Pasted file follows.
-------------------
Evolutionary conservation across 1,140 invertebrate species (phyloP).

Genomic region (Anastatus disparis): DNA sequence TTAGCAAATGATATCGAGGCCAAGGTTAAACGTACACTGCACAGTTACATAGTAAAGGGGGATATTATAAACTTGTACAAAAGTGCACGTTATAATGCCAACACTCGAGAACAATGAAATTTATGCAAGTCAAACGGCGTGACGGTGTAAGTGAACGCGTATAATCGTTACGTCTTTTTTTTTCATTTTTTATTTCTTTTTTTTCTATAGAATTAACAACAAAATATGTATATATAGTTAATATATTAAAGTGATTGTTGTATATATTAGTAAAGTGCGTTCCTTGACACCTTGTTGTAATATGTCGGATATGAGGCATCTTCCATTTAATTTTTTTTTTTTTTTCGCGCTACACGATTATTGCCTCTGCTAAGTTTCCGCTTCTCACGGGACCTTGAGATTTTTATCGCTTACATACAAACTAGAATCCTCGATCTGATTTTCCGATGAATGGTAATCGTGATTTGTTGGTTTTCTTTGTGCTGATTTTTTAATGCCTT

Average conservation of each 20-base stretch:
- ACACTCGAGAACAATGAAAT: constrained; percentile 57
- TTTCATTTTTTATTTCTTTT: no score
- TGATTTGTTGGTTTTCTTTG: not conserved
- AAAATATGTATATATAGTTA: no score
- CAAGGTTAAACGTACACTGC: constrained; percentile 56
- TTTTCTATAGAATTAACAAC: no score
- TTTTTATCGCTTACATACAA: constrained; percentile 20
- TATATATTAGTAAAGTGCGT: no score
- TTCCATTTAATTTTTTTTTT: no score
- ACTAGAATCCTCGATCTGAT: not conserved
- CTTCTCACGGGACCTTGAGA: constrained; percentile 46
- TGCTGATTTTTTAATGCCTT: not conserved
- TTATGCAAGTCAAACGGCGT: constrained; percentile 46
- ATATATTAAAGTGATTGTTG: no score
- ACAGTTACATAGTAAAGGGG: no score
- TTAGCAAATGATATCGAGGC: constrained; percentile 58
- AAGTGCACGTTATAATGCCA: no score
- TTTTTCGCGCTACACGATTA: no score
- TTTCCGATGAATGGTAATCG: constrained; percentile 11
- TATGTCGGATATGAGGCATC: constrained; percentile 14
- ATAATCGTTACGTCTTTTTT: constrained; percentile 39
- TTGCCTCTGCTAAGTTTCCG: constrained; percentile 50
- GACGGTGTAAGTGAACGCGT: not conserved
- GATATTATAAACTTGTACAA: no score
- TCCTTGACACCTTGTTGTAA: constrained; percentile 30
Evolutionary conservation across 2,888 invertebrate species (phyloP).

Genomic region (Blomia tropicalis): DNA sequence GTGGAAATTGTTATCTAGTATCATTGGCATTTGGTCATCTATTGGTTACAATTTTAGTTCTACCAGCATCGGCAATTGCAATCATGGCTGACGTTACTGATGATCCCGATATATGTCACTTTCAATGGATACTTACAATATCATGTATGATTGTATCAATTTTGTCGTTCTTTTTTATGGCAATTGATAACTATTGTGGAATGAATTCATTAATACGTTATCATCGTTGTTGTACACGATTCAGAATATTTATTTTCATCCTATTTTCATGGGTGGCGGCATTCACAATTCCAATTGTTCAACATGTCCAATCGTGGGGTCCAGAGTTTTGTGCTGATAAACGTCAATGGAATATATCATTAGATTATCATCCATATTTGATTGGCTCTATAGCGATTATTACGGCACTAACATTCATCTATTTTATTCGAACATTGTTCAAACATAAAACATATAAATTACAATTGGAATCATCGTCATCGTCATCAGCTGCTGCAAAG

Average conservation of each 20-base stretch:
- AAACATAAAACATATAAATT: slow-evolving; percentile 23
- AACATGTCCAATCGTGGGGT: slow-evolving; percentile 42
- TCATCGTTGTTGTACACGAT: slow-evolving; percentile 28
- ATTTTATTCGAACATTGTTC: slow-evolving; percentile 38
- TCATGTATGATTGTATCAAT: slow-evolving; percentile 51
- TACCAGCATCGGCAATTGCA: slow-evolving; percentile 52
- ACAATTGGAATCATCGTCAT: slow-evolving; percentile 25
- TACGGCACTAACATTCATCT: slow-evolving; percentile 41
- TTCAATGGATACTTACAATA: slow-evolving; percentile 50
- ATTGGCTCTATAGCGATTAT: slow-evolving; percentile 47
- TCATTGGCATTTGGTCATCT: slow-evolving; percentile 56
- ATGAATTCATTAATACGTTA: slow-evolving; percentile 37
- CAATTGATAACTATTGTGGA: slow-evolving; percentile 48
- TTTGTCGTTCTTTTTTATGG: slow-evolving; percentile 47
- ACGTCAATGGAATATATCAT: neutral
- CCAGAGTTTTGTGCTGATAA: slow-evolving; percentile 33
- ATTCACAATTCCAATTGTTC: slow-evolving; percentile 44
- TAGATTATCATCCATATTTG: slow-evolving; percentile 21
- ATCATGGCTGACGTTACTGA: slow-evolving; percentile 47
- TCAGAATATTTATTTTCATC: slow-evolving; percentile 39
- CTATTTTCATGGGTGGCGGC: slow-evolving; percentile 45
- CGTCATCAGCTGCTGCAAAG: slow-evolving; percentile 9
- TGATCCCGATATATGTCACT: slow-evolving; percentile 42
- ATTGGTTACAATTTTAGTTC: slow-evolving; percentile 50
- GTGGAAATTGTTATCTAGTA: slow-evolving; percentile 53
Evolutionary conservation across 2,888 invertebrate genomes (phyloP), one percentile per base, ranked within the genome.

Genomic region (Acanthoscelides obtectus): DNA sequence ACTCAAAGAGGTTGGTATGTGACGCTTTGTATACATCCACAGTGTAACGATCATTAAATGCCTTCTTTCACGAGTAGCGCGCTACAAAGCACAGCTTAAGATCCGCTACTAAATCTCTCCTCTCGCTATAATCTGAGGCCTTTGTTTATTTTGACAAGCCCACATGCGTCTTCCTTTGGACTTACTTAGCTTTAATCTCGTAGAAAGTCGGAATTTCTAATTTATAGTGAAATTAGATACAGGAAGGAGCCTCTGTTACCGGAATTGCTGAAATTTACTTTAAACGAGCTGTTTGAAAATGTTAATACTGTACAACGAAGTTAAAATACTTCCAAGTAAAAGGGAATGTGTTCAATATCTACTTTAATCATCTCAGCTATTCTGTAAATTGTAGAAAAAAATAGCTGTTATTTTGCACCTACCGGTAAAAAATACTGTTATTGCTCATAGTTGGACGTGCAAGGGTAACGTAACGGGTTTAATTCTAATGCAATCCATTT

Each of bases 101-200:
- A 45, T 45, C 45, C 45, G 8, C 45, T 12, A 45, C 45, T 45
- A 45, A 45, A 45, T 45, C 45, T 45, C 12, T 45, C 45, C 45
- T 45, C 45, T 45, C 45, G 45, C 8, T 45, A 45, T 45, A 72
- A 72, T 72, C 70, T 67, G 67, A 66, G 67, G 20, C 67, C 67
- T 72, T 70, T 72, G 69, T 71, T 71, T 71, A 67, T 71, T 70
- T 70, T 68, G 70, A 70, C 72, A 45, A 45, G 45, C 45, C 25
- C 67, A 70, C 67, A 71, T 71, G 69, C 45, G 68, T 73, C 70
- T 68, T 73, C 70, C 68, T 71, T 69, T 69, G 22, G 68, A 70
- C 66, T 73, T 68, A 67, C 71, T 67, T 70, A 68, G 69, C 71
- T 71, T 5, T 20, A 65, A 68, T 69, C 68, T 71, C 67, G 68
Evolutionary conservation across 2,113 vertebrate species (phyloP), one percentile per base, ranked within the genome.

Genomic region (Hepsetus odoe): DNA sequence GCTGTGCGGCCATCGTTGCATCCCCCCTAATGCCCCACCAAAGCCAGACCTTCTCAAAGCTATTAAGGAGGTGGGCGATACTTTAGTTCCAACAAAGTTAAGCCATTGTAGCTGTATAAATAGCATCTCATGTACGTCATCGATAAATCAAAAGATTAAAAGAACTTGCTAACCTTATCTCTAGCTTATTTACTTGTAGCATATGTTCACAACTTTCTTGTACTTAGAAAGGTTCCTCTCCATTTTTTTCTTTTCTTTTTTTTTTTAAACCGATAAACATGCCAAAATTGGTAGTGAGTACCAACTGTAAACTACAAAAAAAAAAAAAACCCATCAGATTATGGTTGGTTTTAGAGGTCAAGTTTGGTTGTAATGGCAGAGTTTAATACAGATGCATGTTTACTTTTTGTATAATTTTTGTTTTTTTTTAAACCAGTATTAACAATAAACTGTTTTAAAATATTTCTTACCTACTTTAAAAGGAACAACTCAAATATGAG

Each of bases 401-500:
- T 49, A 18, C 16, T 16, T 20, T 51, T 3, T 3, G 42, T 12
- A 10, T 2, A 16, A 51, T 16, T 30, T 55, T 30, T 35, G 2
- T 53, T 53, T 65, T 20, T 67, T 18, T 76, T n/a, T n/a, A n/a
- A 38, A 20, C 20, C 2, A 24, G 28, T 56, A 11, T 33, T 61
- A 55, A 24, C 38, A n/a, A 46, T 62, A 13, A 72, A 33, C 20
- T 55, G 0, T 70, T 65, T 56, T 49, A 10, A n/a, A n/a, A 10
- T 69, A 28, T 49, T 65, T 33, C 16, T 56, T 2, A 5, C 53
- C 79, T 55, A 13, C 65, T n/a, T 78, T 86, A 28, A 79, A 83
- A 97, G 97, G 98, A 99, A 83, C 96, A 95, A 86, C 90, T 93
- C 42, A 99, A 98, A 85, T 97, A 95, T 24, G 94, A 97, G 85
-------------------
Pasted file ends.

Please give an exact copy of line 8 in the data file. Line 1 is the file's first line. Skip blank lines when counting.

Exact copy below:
- CAAGGTTAAACGTACACTGC: constrained; percentile 56